Category Archives: General History

The Minoan Labrys; or, Cutting Through a Historical Mystery

Close up of Minoan Labrys

So, I’m watching The Librarians on TNT, which is similar to Warehouse 13, except with more well-known actors.  It’s based off a series of TV-movies starring Noah Wyle as the Librarian, a person tasked with gathering dangerous magical artifacts so they are not misused by others. The new series does not feature Wyle, whose character has gone off to deal with the Big Bad, while leaving junior Librarians to deal with the everyday business. This week’s episode featured the Golden

This Week in History: Eruption of Vesuvius

Image from

Although there is some debate as to the specific month and day of the eruption, August 24 is the most common one given as the start of the Mt. Vesuvius eruption in 79 CE.  The disaster buried the nearby cities of Pompeii and Herculaneum and caused one of the highest number of deaths by volcano in recorded history, with estimates ranging from 10,000 to 30,000. The area was prone to earthquakes, so few people paid heed to the rumbles leading

Today in History: Storming the Bastille; or, What I Hate the French Revolution

July 14 marks French National Day, or what English speakers call Bastille Day.  It’s based on a celebration first held a year after the storming of the Bastille, but it can’t get away from the fact that the date traces back to an event of uprising and murder. My Least Favorite Historical Event To date, there is nothing I like teaching less than the French Revolution, which also occurs in my least favorite time period, the 18th century.  The first

European Witch-Hunts; or, Persecution, Chaos and Hysteria for All

Women being hung for witchcraft

The topic of the European Witch-Craze, stretching roughly between the late 15th century and the mid-17th century, is a complex topic. It’s very easy to simply disregard it as barbaric and superstitious, and, indeed, academia did exactly that until the 1960s. That doesn’t mean you can’t find material about witch trials before 1960s.  It does mean whatever you find will almost assuredly not be written by an academic, have poor knowledge of historical context, and frequently just be flat out

Diagnosing the Black Death: Will the Real Plague Please Stand Up?

Painting of Plague

Last week I was facing a variety of headlines addressing new finds concerning the Black Death. In USA News, for example, the headline is London Skeletons Reveal Secrets of the Black Death, which nicely introduces the associated story. (As a note, the article is incorrect saying the Black Death killed 75 million people. The total population of Europe before the Black Death was 75 million people.) The skeletons were found as part of work on Crossrail, a rail line running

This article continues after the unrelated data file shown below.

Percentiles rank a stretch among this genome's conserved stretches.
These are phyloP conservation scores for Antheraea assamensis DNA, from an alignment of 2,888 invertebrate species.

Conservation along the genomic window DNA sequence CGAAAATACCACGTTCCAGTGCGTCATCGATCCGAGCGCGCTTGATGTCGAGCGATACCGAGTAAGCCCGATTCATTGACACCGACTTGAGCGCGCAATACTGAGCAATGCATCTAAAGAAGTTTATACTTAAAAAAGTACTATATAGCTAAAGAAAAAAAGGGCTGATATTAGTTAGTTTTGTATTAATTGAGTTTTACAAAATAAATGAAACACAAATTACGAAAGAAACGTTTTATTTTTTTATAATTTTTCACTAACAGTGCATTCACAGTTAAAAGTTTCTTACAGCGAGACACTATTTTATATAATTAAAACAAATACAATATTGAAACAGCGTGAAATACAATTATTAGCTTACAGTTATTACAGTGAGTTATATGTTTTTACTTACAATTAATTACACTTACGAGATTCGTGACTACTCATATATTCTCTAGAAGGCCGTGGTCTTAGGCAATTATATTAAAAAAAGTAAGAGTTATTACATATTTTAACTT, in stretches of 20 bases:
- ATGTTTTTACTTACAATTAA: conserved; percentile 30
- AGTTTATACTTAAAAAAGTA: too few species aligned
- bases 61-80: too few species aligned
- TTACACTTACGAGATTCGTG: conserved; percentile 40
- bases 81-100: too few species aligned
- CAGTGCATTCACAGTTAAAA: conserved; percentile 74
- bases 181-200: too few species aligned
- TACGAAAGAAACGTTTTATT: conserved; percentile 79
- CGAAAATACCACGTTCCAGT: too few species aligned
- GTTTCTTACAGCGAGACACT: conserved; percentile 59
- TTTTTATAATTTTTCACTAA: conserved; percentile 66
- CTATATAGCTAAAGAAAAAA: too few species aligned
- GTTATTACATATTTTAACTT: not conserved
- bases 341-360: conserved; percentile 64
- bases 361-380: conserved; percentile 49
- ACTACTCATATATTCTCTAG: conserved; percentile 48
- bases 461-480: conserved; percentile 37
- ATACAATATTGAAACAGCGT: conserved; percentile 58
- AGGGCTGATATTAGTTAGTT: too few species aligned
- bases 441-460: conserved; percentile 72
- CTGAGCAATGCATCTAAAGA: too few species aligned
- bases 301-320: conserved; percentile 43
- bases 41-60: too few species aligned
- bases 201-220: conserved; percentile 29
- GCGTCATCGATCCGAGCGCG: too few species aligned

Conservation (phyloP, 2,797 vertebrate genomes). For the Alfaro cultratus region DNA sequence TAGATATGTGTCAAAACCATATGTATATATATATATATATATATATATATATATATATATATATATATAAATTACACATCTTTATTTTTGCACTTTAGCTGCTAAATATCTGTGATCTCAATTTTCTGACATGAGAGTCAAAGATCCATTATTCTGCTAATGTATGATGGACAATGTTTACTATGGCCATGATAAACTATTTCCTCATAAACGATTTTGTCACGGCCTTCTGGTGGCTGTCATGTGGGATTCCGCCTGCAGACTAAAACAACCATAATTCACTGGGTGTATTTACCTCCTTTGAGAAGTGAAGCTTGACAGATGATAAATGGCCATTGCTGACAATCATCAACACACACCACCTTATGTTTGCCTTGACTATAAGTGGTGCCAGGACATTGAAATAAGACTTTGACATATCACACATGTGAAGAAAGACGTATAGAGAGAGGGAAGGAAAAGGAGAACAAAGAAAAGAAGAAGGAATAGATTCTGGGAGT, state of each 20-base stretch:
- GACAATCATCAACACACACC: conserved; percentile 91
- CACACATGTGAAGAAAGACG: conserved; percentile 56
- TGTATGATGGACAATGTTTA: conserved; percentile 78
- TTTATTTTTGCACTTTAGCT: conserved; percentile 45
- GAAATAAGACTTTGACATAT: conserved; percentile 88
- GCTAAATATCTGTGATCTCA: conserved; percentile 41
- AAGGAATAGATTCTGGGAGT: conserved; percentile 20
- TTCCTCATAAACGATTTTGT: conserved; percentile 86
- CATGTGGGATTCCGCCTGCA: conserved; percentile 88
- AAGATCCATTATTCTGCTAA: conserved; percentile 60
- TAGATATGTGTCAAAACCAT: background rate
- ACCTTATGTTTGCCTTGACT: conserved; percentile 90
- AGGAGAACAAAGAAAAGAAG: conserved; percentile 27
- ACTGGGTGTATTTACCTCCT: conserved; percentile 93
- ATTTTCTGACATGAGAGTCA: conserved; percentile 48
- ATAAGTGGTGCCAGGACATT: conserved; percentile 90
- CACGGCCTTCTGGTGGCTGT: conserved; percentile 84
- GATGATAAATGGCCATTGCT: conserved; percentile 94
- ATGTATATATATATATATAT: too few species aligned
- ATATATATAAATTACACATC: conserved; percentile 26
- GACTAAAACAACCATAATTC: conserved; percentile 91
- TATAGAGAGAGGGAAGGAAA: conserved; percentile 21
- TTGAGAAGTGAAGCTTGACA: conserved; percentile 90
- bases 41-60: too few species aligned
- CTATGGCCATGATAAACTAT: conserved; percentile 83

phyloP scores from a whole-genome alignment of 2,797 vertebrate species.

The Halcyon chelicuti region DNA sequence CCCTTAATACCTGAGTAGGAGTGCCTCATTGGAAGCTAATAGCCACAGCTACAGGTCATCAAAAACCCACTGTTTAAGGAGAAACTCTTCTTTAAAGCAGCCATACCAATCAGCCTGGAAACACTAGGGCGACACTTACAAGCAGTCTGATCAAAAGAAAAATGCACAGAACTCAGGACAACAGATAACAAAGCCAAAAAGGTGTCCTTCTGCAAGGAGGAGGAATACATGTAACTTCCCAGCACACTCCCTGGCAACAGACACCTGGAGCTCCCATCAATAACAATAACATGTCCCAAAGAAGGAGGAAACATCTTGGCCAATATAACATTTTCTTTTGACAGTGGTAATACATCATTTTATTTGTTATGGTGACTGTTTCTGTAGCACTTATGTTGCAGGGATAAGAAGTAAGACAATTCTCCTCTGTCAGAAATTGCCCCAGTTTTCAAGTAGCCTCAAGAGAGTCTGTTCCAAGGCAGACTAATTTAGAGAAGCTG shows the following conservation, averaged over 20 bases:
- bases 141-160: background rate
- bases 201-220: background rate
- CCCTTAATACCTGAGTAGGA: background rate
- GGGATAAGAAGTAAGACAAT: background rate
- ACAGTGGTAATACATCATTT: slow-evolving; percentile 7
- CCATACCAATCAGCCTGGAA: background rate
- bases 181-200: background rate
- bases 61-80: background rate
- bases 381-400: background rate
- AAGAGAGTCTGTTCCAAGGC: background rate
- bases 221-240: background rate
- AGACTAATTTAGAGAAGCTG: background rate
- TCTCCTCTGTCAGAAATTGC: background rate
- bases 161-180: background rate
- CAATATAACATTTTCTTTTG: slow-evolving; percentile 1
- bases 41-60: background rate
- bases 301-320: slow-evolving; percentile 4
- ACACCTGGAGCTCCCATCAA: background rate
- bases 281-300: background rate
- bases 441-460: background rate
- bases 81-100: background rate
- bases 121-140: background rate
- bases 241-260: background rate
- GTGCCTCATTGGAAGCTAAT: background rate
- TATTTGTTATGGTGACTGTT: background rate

The Galileo Affair, or a Baffling Road Toward Heliocentricism

The house arrest of Galileo Galilei in 1633 is commonly put forth as an example of how religion, and particularly the Catholic Church, is against scientific progression. The issue of science and religion in general deserves its own post (or many), but this specific example has gained its own unique spin. What Happened – The Short Version Galileo, one of the central movers of the Scientific Revolution, was repeatedly questioned by the Inquisition concerning his heliocentric theories, which it labeled

Barbie Queen of Scots

Another winner from Grumpy Eleanor of Aquitaine: I love the disclaimer on the source page: Yes, I know her costume is not historically accurate – she was a commission and was specifically requested *not* to be! To be clear, I in no way blame the maker for this.  He or she was following directions.  But how does one phrase that request?  “I’d like a Mary Queen of Scots Barbie doll, just so long as she doesn’t look like Mary Queen

A Little Ass Music from Hieronymus Bosch has provided this little gem: a college student has transcribed the musical notes painted on the butt of one of the characters in Hieronymus Bosch’s The Garden of Earthly Delights, which is arguably the most bat-shit crazy painting of the Renaissance. So…is this best played on an ass trumpet? Just asking.

The Great Bone Wars and the Myth of the Myth of the Brontosaurus

Thunder Lizard

In my mind, something called the Bone Wars should fit in a chronology just after, say, the Time War.  There are many things in my head, however, that don’t line up with reality. If you know anything about dinosaurs, you know what a brontosaurus is. They show up in pretty much every dinosaur cartoon. If you envision a dinosaur, you probably first think of a brontosaurus or tyrannosaurus, or maybe velociraptor, triceratops, or stegosaurus. Brontosaurus vs. Apatosaurus If you were

The History and Future of Everything — Time – YouTube

This really puts things into perspective.  History is BIG, and I think the wider perspective is really important in understanding it. It’s also one of the reasons I am not big on modern history.  We don’t have enough perspective on it.  We can’t fully judge the context because the context is still being written. For static images reflecting the same ideas, you can find them on wait but why.

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